An erotic French drama about two married couples who swap partners sounds intriguing on the page, but as committed to film by Antony Cordier Four Lovers instead offers little more than soft-core titillation punctuated by tedium.
The story unfolds mostly through the eyes of Rachel (Marina Foïs), a jewelry designer married to Franck (Roschdy Zem), a feng shui expert and writer with whom she has a daughter. Rachel’s flirtations with a website designer, Vincent (Nicolas Duvauchelle) sets up a dinner party that results rather perfunctorily in Rachel and Franck making arrangements with Vincent and his French-American wife Teri (Élodie Bouchez) to enter into an open relationship and swap partners for sexual purposes.
Unfortunately for us, they’re a largely uninteresting, uncomplicated, and not very kinky quartet. Of course, jealousy, boredom, insecurity, and everything else that can befuddle romantic relationships start to creep in, and the logistics of career, family, and what’s essentially a double marriage become physically and emotionally exhausting for everyone involved.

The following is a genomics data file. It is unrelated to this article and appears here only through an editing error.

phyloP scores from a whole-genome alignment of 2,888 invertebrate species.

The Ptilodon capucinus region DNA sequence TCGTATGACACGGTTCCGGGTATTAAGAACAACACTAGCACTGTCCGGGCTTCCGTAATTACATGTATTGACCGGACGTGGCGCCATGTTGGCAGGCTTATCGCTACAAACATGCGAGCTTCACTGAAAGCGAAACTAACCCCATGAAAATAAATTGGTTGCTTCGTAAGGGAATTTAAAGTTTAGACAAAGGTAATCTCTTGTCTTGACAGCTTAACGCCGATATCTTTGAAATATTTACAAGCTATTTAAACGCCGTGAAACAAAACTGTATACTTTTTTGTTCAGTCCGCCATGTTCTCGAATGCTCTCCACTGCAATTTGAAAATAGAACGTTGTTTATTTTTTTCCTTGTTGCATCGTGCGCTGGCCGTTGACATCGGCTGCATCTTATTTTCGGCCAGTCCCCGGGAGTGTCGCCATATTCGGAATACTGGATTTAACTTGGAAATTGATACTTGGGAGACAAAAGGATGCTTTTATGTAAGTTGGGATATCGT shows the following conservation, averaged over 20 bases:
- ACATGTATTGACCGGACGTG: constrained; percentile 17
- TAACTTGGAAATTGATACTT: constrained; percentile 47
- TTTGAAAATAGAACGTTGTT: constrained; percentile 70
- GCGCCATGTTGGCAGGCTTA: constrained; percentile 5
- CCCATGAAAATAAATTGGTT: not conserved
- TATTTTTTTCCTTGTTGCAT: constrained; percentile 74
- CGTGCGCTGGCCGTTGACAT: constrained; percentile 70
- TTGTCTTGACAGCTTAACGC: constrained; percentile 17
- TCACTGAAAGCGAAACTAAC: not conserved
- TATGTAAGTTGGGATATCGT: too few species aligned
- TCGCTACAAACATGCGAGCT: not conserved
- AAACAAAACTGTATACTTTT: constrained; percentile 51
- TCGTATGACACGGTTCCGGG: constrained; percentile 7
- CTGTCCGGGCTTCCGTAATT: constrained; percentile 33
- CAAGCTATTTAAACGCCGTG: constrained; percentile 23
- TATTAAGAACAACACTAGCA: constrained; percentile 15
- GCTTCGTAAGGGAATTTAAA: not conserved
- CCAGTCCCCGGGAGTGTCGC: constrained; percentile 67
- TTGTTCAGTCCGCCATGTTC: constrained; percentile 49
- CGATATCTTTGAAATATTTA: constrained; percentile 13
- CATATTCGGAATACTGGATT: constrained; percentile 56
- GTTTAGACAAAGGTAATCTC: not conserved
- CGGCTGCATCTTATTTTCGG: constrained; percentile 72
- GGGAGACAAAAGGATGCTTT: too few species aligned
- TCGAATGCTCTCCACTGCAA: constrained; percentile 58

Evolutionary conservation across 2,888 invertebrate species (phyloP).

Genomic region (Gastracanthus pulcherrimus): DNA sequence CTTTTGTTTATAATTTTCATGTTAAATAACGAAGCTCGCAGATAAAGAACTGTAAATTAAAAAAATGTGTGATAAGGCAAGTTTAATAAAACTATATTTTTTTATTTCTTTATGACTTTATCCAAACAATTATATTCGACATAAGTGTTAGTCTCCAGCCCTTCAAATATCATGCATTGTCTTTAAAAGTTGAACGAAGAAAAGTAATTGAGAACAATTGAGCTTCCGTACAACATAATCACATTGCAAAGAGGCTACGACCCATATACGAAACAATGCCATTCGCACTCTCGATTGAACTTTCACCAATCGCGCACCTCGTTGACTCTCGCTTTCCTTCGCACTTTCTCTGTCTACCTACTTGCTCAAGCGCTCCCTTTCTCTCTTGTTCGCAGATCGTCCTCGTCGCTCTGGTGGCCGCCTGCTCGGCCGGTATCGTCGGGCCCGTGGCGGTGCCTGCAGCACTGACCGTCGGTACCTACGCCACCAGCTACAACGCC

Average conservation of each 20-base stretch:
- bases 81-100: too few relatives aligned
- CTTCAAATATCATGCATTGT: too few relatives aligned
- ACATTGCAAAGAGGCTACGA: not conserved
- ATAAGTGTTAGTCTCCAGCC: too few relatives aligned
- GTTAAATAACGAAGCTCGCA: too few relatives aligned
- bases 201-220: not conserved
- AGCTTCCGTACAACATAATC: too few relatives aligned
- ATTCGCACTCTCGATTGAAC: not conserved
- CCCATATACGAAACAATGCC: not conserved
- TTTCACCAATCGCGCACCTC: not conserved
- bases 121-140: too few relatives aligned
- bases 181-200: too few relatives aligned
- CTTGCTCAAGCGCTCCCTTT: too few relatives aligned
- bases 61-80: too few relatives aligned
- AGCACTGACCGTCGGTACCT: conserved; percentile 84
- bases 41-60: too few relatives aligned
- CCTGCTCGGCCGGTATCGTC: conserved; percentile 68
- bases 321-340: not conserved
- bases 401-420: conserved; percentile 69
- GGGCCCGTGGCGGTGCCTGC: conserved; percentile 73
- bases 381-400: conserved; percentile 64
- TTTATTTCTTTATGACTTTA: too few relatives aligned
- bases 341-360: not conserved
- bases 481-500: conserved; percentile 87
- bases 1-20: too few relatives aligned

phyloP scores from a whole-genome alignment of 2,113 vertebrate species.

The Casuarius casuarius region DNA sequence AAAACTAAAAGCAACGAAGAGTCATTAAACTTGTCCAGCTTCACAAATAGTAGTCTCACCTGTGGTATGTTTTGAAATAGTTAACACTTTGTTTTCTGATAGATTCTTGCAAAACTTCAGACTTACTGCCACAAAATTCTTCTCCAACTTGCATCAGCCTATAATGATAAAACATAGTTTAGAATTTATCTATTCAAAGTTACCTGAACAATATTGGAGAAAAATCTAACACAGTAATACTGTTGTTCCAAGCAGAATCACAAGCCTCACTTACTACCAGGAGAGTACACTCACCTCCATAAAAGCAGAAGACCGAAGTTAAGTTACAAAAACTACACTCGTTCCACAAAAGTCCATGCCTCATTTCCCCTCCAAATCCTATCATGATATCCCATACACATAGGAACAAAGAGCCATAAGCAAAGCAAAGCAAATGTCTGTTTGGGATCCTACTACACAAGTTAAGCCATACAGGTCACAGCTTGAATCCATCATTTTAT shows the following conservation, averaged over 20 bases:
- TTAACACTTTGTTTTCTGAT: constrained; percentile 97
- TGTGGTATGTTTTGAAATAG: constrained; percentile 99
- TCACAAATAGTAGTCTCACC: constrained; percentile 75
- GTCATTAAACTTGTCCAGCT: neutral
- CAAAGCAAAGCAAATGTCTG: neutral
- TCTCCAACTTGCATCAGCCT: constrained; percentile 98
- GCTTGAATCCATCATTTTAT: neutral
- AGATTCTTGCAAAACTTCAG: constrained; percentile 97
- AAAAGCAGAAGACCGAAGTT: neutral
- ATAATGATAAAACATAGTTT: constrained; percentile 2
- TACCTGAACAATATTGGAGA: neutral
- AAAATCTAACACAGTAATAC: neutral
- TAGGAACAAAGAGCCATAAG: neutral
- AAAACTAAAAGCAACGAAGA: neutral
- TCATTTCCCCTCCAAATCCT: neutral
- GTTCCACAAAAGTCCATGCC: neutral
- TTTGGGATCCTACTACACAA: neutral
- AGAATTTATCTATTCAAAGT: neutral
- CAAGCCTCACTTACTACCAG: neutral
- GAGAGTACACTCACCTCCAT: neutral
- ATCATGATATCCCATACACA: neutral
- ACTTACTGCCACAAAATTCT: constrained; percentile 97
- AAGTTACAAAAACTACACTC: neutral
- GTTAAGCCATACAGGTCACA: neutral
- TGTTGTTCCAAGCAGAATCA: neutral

Four Lovers is a visually alluring movie, its naked bodies and idyllic locations beautifully framed and lit, but its story a remote, inert one that fails to engage the viewer. The very real notion that they’re not in love with each other but the group as a whole is a compelling one, and Cordier does a good job in presenting the subtle dynamics of a polyamorous relationship, but does little to explore them in-depth. With dreary voiceover thrown in, it becomes crushingly tedious. It’s a wasted opportunity to tackle a tricky and mildly taboo subject; instead, we’re given a clichéd, tepid pot-boiler about the indiscrete boredom of the bourgeoisie.